If you show a chilli in the first act, surely Locky should have eaten it by the third act
It’s hometowns time, pals! Perhaps mercifully, we’re being put out of our misery early this year: this is the penultimate episode of this godforsaken season.
I am not alone in thinking that this has been an Extremely Not Good season of The Bachelor. We’ve suffered through some seasons with unappealing Bachies before – we all still bear the scars from the dread reign of the Honey Badger – but I’m not sure I’ve ever seen a season waste opportunities quite as liberally as this season.
Obviously there were unique challenges to be faced. The impact of the pandemic on the show is massive, and has skewed the regular time-frames enormously. Dealing with that push and pull of the temporal issues at play was clearly a huge problem. How do you craft a narrative when you’re desperately trying to pack content into a tiny space of time, trying to beat border closures and second waves? How do you craft a narrative when your protagonists are isolated from each other, and their only modes of communication are digital, and that time apart from each other stretches out and out and out?
The Bachieverse isn’t the only form of media that’s had to deal with the impact of the pandemic (I mean, obviously, this goes without saying). Anyone who follows me on Twitter will know that one of the true loves of my life is soap opera – in particular, The Bold and the Beautiful, which I’ve watched religiously since the late 1990s. Like the Bachieverse, there’s a certain inevitability and reliability to soaps. We know that every year, Osher is going to be introducing us to a new Bachelor and Bachelorette, and we’ll walk through the show’s same structures again and again. Soaps are the same, only more: you know that come hell or high water, they’ll be there on your screens every weekday of the year, for decades and decades and decades, walking through the same kinds of stories again and again.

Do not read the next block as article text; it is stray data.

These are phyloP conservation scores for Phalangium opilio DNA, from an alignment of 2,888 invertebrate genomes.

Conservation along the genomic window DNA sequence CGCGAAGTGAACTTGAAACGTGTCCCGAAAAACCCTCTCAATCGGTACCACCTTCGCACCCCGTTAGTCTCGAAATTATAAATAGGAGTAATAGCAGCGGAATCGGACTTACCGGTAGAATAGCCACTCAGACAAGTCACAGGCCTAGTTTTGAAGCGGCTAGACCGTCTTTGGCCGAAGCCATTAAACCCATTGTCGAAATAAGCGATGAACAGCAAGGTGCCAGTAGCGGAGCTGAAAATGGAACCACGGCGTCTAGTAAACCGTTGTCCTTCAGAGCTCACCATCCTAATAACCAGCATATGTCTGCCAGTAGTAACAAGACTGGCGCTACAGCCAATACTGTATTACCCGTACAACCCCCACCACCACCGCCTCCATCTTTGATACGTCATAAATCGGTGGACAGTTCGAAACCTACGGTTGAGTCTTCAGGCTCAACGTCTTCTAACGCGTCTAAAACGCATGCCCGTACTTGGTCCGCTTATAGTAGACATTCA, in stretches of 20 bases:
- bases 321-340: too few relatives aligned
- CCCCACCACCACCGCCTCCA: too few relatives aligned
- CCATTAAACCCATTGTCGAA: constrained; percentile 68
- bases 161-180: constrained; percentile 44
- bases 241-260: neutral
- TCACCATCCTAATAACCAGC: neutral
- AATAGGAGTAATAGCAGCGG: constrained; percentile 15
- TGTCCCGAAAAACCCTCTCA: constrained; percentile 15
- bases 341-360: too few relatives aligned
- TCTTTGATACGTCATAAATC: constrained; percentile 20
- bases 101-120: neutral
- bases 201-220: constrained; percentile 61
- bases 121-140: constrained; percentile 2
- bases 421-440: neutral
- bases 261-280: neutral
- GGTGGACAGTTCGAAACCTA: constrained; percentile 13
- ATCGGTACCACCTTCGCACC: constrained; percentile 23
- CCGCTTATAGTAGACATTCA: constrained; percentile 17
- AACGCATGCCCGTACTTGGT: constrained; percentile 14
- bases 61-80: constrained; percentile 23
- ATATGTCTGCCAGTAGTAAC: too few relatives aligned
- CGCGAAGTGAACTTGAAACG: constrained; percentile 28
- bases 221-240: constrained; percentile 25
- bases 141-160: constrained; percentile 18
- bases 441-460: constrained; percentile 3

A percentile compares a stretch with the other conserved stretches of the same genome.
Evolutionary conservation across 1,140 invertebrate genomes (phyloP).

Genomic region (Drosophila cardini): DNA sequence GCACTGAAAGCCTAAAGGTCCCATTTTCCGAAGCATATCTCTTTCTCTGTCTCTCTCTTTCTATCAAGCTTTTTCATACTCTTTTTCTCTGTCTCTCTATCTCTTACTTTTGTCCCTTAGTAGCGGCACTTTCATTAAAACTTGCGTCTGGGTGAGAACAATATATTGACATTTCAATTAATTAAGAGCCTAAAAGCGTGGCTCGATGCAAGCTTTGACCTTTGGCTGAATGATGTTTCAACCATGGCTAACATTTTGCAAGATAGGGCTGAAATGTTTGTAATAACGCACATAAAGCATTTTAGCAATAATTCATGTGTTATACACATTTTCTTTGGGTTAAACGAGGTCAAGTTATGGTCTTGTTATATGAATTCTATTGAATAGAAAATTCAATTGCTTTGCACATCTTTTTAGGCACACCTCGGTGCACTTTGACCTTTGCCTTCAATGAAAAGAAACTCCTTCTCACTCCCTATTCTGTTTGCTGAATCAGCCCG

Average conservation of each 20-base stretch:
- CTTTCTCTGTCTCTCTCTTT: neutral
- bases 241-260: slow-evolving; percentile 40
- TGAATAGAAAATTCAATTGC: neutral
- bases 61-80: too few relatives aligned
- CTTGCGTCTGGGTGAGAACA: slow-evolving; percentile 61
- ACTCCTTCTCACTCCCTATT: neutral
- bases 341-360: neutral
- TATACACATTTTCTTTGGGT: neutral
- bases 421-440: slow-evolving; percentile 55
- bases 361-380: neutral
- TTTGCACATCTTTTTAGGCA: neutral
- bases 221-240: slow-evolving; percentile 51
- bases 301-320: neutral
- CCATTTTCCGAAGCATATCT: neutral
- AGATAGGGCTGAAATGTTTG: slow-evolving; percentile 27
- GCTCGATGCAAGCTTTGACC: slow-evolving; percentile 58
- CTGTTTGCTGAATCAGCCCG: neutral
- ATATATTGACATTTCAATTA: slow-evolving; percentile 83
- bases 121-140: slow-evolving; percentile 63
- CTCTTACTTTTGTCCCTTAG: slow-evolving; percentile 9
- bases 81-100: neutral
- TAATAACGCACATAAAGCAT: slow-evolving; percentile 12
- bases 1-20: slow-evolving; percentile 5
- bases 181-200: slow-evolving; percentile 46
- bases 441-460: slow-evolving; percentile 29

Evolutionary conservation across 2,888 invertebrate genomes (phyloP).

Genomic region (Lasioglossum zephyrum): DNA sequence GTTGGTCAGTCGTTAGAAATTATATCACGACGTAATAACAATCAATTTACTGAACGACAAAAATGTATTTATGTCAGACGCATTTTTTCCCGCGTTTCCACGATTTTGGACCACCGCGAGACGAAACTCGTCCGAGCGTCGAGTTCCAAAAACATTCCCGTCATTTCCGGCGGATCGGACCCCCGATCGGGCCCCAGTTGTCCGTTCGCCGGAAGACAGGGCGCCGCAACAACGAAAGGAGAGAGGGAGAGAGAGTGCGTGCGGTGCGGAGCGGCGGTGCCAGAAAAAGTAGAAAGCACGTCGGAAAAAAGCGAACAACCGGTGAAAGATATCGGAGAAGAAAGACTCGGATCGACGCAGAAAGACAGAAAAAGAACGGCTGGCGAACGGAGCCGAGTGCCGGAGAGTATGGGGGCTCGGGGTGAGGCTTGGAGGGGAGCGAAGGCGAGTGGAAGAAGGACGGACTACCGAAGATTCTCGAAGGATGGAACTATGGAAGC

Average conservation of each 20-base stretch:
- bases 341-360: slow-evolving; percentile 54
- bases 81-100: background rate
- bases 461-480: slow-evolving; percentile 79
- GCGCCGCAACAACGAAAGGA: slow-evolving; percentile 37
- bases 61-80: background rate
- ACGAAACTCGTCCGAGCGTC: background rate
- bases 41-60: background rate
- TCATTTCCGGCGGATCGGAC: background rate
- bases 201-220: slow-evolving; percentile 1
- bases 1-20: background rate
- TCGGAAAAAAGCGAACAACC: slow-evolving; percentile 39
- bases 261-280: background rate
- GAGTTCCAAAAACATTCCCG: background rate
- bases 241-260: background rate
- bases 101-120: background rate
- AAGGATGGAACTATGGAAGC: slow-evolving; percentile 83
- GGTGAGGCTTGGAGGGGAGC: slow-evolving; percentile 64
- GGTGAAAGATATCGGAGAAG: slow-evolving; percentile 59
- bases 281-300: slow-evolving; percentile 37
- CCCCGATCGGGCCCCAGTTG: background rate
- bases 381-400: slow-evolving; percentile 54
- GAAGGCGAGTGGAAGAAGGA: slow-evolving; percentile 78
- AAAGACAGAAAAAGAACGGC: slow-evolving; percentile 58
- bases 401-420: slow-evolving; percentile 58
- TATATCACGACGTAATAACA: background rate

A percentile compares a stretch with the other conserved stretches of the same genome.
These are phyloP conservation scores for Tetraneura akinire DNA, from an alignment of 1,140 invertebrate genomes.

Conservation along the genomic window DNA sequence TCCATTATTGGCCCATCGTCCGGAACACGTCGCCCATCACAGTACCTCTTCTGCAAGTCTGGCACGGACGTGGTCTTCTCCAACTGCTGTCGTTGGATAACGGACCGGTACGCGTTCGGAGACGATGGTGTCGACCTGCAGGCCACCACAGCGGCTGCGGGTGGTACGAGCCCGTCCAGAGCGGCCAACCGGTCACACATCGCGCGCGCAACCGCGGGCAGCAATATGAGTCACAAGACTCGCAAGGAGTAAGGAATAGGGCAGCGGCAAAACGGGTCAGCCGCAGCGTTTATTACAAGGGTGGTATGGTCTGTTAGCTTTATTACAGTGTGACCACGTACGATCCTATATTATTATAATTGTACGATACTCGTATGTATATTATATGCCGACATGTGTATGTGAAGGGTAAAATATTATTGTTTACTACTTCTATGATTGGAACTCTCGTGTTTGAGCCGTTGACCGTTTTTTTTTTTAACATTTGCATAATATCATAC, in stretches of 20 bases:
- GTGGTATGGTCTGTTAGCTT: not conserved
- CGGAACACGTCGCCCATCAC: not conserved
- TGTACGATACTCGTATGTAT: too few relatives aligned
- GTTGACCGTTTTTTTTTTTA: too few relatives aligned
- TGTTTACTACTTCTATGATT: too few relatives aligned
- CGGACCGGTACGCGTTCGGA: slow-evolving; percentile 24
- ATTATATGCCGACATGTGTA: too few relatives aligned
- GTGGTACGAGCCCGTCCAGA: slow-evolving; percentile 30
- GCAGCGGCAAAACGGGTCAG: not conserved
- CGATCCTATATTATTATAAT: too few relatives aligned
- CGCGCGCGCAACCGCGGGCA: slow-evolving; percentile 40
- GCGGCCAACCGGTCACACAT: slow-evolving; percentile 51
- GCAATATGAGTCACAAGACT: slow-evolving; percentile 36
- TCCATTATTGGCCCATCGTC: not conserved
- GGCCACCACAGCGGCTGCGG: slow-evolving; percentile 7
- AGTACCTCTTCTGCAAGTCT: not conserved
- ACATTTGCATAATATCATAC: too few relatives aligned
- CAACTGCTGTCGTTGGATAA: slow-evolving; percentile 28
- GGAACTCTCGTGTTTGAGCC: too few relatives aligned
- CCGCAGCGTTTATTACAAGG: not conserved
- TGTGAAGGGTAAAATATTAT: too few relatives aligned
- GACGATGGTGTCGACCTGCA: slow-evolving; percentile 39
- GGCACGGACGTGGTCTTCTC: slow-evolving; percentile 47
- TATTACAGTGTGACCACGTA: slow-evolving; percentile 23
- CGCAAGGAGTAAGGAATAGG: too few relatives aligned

Not this year, though. It’s been on the air since 1987, but The Bold and the Beautiful, like every other show in the universe, had to stop filming because of the pandemic. For a couple of months, the audience were treated to something which never, ever happens in the world of soap: re-runs.
For obvious reasons, most shows are still not back on the air. Bold, however, is: it was, to the best of my knowledge, the first show to start filming again, and we’re now a couple of months deep into new episodes.
Now, I haven’t told you all this just because I love The Bold and the Beautiful with all my heart and soul and talking about it is one of my favourite things to do (although this is true, and if you ever want to talk soaps, you know where to find me). I’m telling you this because Bold has successfully done something that I don’t think the Bach was really brave enough to do this year: they innovated.
The show is filmed socially distanced: all the actors have to remain six feet apart at all times. At first, they were planning to take all the snogging out, but they pretty quickly realised that it’s hard to work in a genre like soap without snogging, so they put in place some workarounds. The one that has gotten the most press is their use of mannequins, but the one I’m most interested in is their use of body doubles. When they want to shoot a particularly important kiss scene, they’ll bring in the actors’ IRL partners and use them as kiss doubles, shooting over the shoulder so you can’t see their faces.
And this has clearly forced them to think about what a kiss scene should do and achieve and communicate. When it’s a fairly incidental kiss, then, sure, they just bust out the mannequin and put a new wig on it. But when they need to communicate something big, they bring in the body doubles. I tweeted a little bit about this socially distanced pash between the characters of Steffy Forrester (Jacqueline MacInnes Wood) and Dr John Finnegan (Tanner Novlan) this week, where they brought in Novlan’s wife Kayla Ewell (herself ex-Bold – she played Caitlin Ramirez in the mid-00s) to be Steffy’s body double. This was Steffy and Finn’s first kiss, and it needed to communicate a lot of things: their shy, slightly awkward attraction to each other, their curiosity about each other, and the growing intimacy between them. They had to be very deliberate in the shots they chose – and, in my opinion, it worked great.